Library Blog

Mr. Darcy, you smell so good

Monday, 21 June 2010 12:55 Written by
"The pheromone that attracts female mice to the odour of a particular male has been identified. Named 'darcin' by researchers writing in the open access journal BMC Biology (after Darcy, the attractive hero in Jane Austen's novel "Pride and Prejudice"), this unusual protein in a male's urine attracts females and…


Sunday, 20 June 2010 12:43 Written by
The weird stationery of Mussolini, Ian Fleming, Charles Atlas, Dr. Seuss, Marlene Dietrich, and more ... all collected by Letterheady. According to the rubric, "Letterheady is an online homage to offline correspondence; specifically letters. However, here at Letterheady we don't care about the letter's content. Just its design."

Shelf talk

Saturday, 19 June 2010 12:41 Written by
One of the most admirable and inventive and current library blogs around comes from the Seattle Public Library. Its Shelf Talk blog is a trove of ideas and informaiton that keeps coming and sets an example for library blogs everywhere. Recent trolling by our own tireless remote researcher, Andrea Delumeau,…

Tradition and the individual bookseller

Monday, 14 June 2010 09:29 Written by
Today's guest blogger, Keri Walsh, is the editor of The Letters of Sylvia Beach, a collection of the Shakespeare & Co. doyenne's correspondence. She'll be speaking about the book at the Library on Wednesday, June 16 at 19h30. Sylvia Beach (1887-1962) was the owner of the English-language bookstore Shakespeare and…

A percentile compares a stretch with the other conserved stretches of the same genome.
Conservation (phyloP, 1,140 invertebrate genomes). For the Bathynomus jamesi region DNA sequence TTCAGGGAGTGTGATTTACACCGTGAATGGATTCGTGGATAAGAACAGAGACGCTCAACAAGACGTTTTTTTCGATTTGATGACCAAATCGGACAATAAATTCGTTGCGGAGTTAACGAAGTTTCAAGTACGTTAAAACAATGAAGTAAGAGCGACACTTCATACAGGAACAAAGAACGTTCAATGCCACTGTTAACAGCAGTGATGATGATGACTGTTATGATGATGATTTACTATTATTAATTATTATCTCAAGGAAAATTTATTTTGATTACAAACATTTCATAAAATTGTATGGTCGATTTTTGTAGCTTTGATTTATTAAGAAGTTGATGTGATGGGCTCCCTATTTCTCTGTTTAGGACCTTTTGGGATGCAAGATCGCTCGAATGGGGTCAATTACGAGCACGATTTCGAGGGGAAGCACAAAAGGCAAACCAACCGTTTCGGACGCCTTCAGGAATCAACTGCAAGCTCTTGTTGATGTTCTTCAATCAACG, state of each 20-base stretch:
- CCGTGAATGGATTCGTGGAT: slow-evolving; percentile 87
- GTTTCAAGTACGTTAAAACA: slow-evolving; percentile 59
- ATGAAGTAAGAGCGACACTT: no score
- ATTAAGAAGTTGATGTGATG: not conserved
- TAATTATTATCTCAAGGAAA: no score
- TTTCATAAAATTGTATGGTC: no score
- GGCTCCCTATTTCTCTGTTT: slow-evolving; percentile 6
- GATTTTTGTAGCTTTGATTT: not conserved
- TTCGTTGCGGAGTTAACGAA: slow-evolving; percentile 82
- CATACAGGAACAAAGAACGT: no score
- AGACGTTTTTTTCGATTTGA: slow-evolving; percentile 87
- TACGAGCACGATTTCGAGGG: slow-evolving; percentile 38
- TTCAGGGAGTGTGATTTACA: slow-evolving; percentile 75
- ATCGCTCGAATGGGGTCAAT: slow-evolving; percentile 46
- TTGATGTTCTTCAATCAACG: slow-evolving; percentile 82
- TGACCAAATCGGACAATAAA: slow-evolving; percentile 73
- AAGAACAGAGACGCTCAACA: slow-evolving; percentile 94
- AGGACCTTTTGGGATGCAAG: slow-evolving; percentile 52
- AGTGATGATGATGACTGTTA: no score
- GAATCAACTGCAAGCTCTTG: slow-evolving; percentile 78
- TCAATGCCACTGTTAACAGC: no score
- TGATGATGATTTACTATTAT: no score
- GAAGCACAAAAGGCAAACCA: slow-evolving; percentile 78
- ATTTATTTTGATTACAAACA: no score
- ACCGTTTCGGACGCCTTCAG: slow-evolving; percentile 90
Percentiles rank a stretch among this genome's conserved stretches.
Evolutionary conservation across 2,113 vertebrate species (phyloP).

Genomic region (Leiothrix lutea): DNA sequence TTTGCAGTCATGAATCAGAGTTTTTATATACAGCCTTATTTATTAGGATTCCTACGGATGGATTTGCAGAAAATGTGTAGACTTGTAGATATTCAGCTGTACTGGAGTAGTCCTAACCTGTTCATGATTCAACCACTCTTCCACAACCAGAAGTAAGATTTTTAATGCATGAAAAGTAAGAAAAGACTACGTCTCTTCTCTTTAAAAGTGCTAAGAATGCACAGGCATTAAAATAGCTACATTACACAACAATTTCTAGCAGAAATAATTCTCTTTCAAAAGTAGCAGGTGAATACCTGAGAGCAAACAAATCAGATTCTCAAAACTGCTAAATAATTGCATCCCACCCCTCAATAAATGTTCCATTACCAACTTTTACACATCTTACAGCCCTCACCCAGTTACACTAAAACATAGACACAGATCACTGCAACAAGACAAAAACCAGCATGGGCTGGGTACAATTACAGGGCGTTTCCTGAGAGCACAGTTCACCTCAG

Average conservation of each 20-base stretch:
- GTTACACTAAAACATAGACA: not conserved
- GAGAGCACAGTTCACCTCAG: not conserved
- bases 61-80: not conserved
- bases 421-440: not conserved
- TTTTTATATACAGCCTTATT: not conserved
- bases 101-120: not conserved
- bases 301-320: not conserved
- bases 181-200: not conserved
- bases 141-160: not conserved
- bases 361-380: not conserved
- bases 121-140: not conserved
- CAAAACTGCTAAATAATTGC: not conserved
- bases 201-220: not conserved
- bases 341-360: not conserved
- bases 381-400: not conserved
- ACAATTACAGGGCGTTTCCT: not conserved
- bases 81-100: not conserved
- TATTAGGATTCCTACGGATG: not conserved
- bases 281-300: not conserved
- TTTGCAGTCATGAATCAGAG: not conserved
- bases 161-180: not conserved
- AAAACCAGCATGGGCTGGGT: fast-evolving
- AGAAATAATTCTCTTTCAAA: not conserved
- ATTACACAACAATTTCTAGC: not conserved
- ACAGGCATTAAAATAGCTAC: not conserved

Martin Gardner, R. I. P.

Saturday, 12 June 2010 23:53 Written by
A few weeks ago the world lost one of its most original and unusual intellects, Martin Gardner, polymath and prankster and puzzler, the "Mathematical Games” columnist of Scientific American for 25 years, the annotator of “Alice in Wonderland,” the debunker of superstitions masquerading as science, and a demigod to many.…

Radio drama

Wednesday, 09 June 2010 17:06 Written by
Before the TV mini-series, there was the radio play. Happily, despite the advent of flat-screens, DVDs, DVRs and other innovations we don't really understand, this form of entertainment has endured, particularly in the U.K., where radio plays are popular and broadcast regularly. On Friday, June 11, we'll be tuning in…

The lost art of concentration

Sunday, 06 June 2010 17:37 Written by
The time we spend on the internet is diminishing our power to concentrate, to pay attention. Nicholas Carr believes our contemporary on-line life threatens “a form of human regress,” a permanent loss of the human capacity for contemplation. “It follows us even when we turn off our computers,” he says.…

Boring, and skewering

Thursday, 10 June 2010 17:28 Written by
For some reason Browser can’t get enough of these withering remarks made by one author about another: Gore Vidal on John Updike: “Just another boring little middle-class boy hustling his way to the top if he can do it.” D. H. Lawrence on Herman Melville: "Nobody can be more clownish,…


Monday, 07 June 2010 16:58 Written by
You may not think you would like to hear the following paragraph spoken aloud 1,300 times, or even once, but read on to change your mind: “Please call Stella. Ask her to bring these things with her from the store: six spoons of fresh snow peas, five thick slabs of…

New books on our shelves

Monday, 24 May 2010 13:34 Written by